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The Guts [Hardcover]

Roddy Doyle
3.9 out of 5 stars  See all reviews (49 customer reviews)
RRP: 12.99
Price: 9.09 & FREE Delivery in the UK on orders over 10. Details
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Book Description

8 Aug 2013

Jimmy Rabbitte is back.

The man who invented the Commitments back in the eighties is now forty-seven, with a loving wife, four kids ... and bowel cancer. He isn't dying, he thinks, but he might be.

Jimmy still loves his music, and he still loves to hustle - his new thing is finding old bands and then finding the people who loved them enough to pay money for their resurrected singles and albums. On his path through Dublin he meets two of the Commitments - Outspan, whose own illness is probably terminal, and Imelda Quirk, still as gorgeous as ever. He is reunited with his long-lost brother and learns to play the trumpet.

This warm, funny novel is about friendship and family, about facing death and opting for life. It climaxes in one of the great passages in Roddy Doyle's fiction: four middle-aged men at Ireland's hottest rock festival watching Jimmy's son Marvin's band Moanin' At Midnight pretending to be Bulgarian and playing a song called 'I'm Going to Hell' that apparently hasn't been heard since 1932.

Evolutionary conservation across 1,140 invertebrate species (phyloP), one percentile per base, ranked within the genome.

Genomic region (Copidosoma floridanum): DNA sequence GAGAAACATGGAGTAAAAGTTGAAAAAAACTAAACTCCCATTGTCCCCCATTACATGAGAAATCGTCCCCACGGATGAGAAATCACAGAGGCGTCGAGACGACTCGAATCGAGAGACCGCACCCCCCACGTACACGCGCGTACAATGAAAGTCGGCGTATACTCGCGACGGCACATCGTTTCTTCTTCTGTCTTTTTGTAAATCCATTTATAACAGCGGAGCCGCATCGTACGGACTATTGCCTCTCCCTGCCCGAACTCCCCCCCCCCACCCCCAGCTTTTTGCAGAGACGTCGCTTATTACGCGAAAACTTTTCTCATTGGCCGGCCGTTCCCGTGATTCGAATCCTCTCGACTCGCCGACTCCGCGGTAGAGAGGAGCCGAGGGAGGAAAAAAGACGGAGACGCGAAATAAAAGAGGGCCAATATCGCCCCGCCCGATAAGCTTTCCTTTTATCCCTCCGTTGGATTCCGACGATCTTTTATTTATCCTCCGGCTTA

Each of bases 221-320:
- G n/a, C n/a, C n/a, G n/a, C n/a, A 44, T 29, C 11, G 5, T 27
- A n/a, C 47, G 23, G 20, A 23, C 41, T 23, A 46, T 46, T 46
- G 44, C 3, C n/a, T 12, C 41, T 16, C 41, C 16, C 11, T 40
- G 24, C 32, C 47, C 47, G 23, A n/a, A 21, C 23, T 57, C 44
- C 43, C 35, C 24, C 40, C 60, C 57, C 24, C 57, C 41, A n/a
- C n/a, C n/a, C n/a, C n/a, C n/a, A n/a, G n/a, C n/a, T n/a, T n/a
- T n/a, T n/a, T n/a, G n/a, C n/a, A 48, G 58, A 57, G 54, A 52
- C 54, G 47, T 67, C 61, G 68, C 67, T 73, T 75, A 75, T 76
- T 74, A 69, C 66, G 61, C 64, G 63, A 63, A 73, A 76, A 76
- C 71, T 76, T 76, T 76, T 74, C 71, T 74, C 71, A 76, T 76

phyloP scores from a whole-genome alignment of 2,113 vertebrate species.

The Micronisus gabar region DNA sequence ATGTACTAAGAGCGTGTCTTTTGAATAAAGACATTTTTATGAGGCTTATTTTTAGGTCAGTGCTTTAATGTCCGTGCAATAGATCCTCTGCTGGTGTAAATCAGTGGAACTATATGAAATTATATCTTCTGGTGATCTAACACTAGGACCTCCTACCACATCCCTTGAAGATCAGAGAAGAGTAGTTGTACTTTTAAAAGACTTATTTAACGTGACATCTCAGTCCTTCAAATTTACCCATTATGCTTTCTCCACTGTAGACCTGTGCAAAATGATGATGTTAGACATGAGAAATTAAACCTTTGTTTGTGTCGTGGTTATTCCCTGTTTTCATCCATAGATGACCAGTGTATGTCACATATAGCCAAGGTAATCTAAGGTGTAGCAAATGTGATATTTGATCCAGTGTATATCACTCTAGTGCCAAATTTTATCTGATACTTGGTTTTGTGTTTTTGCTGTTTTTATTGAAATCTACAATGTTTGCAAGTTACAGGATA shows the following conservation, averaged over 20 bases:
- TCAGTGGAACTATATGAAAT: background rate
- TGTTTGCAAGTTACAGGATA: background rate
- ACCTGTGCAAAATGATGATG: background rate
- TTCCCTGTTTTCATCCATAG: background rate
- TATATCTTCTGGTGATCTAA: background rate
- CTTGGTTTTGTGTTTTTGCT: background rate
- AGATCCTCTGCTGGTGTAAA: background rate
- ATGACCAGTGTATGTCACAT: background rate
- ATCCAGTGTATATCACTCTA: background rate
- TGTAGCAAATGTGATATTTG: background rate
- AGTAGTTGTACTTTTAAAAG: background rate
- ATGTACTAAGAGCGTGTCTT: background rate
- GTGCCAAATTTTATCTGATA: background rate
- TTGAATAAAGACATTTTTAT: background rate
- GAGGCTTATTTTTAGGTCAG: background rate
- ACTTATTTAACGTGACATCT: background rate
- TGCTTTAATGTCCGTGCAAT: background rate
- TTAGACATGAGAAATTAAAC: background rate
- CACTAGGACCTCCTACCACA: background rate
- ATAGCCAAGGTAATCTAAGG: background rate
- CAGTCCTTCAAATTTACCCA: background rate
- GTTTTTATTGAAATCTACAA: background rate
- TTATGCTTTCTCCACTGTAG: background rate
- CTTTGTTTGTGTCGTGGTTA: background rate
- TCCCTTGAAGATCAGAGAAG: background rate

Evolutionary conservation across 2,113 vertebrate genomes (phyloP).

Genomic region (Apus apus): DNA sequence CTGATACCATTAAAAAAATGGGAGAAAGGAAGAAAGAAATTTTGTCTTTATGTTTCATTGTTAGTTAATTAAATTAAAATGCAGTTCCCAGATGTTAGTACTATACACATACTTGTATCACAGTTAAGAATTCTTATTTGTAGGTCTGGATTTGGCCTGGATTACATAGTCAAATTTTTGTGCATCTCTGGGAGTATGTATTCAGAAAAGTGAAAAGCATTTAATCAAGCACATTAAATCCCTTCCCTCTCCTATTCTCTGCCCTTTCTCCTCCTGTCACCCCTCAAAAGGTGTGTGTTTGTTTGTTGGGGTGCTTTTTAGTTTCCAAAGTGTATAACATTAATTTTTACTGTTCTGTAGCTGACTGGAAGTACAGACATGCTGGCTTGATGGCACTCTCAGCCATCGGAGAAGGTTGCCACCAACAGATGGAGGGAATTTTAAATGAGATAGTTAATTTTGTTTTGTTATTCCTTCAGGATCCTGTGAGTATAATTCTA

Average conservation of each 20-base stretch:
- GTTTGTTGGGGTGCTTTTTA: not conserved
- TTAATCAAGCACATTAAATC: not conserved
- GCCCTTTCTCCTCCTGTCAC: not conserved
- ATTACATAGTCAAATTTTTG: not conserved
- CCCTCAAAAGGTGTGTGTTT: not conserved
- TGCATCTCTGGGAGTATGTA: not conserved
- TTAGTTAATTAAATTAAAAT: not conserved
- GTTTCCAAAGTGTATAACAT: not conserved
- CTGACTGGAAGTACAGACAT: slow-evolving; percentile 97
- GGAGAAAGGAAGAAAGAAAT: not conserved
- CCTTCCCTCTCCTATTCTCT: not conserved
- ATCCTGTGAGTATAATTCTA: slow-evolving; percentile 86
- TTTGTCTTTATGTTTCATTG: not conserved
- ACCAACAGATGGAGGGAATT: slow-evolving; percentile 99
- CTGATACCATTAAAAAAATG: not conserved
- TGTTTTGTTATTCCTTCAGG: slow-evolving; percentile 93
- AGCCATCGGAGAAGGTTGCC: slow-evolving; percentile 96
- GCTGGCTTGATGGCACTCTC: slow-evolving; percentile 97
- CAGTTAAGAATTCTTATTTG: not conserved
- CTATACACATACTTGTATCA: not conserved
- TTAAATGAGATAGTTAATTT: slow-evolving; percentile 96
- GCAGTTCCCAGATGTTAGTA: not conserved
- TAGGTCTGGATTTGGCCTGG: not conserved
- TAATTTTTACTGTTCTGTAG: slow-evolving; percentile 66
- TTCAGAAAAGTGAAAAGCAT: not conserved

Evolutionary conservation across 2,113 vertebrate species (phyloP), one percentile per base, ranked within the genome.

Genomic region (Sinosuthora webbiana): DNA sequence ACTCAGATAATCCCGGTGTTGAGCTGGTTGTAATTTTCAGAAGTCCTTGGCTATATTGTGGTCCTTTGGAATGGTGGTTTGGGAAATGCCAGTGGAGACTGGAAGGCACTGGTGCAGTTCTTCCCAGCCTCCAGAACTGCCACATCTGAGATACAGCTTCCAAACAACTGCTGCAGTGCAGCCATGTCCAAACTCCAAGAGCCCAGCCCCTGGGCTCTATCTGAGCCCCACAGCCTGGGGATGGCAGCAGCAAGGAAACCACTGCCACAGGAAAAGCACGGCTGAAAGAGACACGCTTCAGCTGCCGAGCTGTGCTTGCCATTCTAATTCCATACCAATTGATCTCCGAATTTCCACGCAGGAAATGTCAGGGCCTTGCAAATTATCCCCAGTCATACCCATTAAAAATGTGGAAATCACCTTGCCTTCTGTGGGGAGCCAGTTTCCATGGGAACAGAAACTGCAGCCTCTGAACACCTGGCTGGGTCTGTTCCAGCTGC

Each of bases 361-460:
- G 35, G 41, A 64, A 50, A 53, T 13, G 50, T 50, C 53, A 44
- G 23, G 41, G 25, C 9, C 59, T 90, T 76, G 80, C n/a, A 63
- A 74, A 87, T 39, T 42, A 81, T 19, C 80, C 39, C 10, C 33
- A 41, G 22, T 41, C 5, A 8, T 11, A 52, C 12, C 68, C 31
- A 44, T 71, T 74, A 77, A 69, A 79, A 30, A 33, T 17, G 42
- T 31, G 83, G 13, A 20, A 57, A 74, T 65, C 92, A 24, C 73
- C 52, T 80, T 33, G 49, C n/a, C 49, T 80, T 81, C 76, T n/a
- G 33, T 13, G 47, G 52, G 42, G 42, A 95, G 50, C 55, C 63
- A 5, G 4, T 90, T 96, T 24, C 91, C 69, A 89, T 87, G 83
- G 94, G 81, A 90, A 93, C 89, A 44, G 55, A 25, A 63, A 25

Why? You'll have to read The Guts to find out.

Winner of the Irish Book Awards Novel of the Year

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Product details

  • Hardcover: 336 pages
  • Publisher: Jonathan Cape; 1st Edition edition (8 Aug 2013)
  • Language: Unknown
  • ISBN-10: 0224098322
  • ISBN-13: 978-0224098328
  • Product Dimensions: 23.6 x 15.4 x 3.2 cm
  • Average Customer Review: 3.9 out of 5 stars  See all reviews (49 customer reviews)
  • Amazon Bestsellers Rank: 76,836 in Books (See Top 100 in Books)

More About the Author

Roddy Doyle was born in Dublin in 1958. He is the author of eleven acclaimed novels including The Commitments, The Snapper, and The Van, two collections of short stories, Rory & Ita, a memoir about his parents, and most recently, The Guts. He won the Booker Prize in 1993 for Paddy Clarke Ha Ha Ha.

Product Description


"A visceral tragicomedy - as raw and as funny as anything [Doyle's] written." (Olivia Cole GQ)